Today, residents of South Africa and Nigeria have access to a wide range of financial tools. International brokers are tailoring their services to local needs. Aside from Forex, there are more complex options. Futures contracts are risky instruments that are associated with high potential profits. Here is how they work.
Any commodities (crude oil, wheat, precious metals, etc.) may be bought and sold via futures. These are special legal agreements. As the term suggests, their subject is future transactions. The buyer agrees to purchase the commodity and receive physical delivery at a predetermined price and time (contract expiry). The other party agrees to sell and deliver the commodity when the contract expires.
Benefiting from Futures: Notable Examples
Commodities are bought and sold by speculators and institutional/commercial users. A manufacturer may use futures to optimize expenses. When production relies on a certain commodity, it is common to take a position in the futures market. This allows manufacturers to reduce their risks in case the price for their raw material changes. Here are a few other examples.
- The Airline Industry
Air fleets require gigantic amounts of jet fuel. These must be purchased at predictable prices. In this regard, futures offer a hedging opportunity. They allow airlines to stay within budget, purchasing fuel at fixed prices. Companies thereby are less affected by unfavorable trends in the oil market.
- The Farming Sector
If cooperatives were unable to limit their risks, they would be more likely to go under. After all, commodity prices may be extremely volatile at times. Predictable value is key to the successful management of operating expenses.
These investors also partake in the exchange. Such players buy agreements and hold them for shorter periods of time. Their goal is to profit from changes in prices for the underlying asset. This is the nature of speculation in general.
Short-term traders are not interested in the physical delivery of commodities. All they do is buy and sell futures contracts only. They close their positions before the contracts expire, so no delivery occurs.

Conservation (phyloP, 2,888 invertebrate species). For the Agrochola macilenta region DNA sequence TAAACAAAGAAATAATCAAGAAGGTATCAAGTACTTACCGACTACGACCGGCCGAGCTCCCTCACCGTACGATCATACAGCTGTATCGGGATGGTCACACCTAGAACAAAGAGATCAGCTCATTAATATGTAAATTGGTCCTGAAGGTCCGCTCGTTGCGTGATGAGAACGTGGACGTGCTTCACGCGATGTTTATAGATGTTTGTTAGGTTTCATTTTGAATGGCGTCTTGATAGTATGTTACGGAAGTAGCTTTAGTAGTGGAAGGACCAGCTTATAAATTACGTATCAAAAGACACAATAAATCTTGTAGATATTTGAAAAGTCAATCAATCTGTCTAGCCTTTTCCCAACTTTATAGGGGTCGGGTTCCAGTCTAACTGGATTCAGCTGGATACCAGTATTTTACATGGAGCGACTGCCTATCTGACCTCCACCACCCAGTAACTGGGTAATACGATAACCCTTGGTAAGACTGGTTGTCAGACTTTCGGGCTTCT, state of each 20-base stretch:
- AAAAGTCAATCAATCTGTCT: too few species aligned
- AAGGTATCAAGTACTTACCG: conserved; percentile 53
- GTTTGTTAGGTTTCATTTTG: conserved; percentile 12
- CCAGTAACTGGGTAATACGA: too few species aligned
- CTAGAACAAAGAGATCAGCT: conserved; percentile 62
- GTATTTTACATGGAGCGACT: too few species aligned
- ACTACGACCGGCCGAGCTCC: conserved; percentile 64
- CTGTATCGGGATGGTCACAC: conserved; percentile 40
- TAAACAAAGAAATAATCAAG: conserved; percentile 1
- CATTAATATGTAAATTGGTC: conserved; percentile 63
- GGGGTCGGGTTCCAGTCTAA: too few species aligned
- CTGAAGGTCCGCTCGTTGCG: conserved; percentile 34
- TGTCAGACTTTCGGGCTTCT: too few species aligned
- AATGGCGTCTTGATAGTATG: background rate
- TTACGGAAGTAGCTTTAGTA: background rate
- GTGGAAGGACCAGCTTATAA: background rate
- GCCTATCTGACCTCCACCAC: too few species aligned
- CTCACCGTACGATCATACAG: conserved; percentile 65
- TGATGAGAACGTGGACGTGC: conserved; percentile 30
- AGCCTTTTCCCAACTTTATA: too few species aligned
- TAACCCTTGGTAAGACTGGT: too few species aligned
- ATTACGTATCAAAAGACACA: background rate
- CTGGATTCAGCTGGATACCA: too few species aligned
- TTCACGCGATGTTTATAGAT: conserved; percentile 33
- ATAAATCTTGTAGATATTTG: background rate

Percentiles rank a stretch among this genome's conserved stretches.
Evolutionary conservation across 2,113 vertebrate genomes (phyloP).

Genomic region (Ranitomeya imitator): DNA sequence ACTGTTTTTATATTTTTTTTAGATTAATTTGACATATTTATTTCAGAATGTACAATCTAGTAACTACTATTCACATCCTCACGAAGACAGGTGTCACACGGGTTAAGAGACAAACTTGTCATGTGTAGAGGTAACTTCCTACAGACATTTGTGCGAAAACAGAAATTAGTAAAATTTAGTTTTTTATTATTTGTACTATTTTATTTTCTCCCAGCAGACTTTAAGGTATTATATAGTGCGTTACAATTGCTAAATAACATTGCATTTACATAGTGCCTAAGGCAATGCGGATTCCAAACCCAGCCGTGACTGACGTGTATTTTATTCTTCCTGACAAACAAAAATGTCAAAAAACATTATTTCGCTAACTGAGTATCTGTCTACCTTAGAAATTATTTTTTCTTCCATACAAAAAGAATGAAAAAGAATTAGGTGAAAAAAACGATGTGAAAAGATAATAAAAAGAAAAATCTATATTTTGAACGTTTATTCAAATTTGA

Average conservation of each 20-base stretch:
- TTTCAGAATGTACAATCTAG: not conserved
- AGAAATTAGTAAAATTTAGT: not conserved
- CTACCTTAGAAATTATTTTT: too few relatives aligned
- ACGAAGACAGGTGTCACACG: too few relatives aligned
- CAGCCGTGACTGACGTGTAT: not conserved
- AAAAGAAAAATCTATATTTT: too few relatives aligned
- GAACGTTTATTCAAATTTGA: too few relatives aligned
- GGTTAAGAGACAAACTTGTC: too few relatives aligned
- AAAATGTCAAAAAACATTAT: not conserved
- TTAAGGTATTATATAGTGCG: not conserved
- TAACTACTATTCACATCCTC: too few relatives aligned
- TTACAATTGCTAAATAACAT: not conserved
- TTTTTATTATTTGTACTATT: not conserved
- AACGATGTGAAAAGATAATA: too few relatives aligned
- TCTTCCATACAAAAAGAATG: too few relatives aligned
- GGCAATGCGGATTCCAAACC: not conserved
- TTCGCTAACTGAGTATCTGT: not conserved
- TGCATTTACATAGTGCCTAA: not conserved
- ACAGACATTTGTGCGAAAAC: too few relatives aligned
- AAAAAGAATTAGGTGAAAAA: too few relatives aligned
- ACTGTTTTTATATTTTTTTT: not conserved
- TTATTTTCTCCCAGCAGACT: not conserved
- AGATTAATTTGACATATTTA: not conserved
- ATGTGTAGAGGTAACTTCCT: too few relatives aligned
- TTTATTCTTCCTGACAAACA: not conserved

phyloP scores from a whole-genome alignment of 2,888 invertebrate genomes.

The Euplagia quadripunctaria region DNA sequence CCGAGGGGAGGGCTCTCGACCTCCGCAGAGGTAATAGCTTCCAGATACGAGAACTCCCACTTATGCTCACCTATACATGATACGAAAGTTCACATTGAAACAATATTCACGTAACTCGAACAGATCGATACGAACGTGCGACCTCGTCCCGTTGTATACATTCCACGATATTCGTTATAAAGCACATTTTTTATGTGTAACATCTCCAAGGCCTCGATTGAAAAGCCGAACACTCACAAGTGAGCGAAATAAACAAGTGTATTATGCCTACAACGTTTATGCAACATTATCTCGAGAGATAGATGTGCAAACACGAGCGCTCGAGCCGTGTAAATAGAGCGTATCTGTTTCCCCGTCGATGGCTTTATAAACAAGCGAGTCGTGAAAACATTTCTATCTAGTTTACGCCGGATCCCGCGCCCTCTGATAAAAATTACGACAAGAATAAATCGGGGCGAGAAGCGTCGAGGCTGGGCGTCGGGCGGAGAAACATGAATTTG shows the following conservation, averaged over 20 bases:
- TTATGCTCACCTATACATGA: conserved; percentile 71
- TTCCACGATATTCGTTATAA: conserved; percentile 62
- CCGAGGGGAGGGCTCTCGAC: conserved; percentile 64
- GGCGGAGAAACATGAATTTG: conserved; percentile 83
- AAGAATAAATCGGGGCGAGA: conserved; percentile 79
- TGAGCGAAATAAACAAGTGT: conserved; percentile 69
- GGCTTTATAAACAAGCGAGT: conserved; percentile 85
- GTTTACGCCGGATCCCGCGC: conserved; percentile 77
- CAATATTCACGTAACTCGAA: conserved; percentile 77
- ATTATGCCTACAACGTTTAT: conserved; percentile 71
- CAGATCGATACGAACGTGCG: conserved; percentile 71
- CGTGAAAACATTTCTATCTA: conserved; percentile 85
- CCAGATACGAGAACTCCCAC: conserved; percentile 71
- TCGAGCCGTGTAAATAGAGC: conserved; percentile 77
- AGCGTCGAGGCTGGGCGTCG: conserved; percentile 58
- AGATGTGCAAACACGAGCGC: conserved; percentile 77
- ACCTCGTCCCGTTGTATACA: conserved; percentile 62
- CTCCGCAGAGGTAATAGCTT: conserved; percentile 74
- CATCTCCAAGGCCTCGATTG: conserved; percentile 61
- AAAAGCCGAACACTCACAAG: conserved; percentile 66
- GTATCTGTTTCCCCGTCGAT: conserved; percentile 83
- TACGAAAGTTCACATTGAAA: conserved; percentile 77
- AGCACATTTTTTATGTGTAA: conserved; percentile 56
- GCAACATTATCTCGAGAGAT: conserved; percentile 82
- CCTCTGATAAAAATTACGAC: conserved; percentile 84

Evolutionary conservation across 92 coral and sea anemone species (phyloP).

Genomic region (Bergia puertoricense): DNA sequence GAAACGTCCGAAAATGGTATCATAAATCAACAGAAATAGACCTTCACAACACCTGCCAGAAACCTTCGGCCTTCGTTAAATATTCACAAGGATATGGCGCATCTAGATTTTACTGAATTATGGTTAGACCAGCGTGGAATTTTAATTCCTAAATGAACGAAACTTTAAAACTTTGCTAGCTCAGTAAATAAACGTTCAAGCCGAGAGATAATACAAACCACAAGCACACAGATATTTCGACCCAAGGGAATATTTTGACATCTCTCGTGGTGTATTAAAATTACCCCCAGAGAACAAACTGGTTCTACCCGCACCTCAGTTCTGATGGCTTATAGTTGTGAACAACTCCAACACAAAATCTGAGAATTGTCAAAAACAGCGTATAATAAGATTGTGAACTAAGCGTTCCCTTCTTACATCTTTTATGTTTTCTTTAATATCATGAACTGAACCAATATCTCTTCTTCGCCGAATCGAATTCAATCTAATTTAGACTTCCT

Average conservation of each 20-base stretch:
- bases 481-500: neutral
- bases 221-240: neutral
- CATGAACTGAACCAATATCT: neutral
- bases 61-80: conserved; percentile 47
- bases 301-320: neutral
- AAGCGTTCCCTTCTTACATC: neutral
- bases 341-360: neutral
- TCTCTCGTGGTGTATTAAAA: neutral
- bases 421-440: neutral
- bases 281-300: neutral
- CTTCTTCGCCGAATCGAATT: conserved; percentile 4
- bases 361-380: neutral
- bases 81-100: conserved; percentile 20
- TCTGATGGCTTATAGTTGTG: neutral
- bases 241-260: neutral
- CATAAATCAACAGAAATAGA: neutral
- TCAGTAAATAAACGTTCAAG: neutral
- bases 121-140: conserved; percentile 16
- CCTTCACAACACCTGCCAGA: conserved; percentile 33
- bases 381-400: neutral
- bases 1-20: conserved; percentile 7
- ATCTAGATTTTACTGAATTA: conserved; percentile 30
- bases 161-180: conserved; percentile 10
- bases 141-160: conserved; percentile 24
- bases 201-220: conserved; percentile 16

How to Trade Futures
Access to this market is more complicated than entry to the global currency exchange. Unless your broker firm deals with futures, you need to open a new brokerage account. Learn more about commodity trading in Africa and see if it is suitable for you. Like any form of investment, the exchange of futures has inherent dangers. This is why investors are asked to confirm their acknowledgment of the associated risks.
As regards the minimum deposit, its size depends on the broker. In addition, the value of your account will rise or fall with the value of the futures contract. If the latter loses value, a margin call may be received. This means you will be obliged to deposit more if you want the position to remain open. Alpari provides expert guidance on the subject.
Like other financial tools, futures contracts are traded on leverage. This means you may open a position for more than your deposited funds. The broker provides a portion of its capital in order to boost your purchasing power. As a result, minor shifts in prices could bring substantial gains or losses. Sometimes, an account may be doubled or emptied in minutes.
Advantages of Futures
This financial instrument has four key benefits. First, it is easier to analyze the market, as everything relies on the underlying commodity (e.g., crude oil). Secondly, the profit potential is impressive. Thirdly, it is possible to control full-size contracts even with a minimum-deposit account. Last but not least, both long and short positions can be taken.
Disadvantages of Futures
Naturally, due to potential high volatility, risks cannot be denied. This is why newbie traders are advised against investing in futures. Due to leverage, risks are magnified along with potential profits. If the market experiences a sudden downturn, one may lose their deposit or even more. Unless you close your position quickly, consequences may be dire.
Ways to Lower Risks
The high-risk nature of futures makes them daunting. Luckily, most contracts give investors the opportunity to buy options. The latter offers a safer entrance to the futures market. The scheme may be compared to making a deposit on an item instead of buying it immediately. An option makes you entitled – but not obliged – to complete the transaction when the contract expires. If the market moves against you, losses are limited to the amount paid for the option.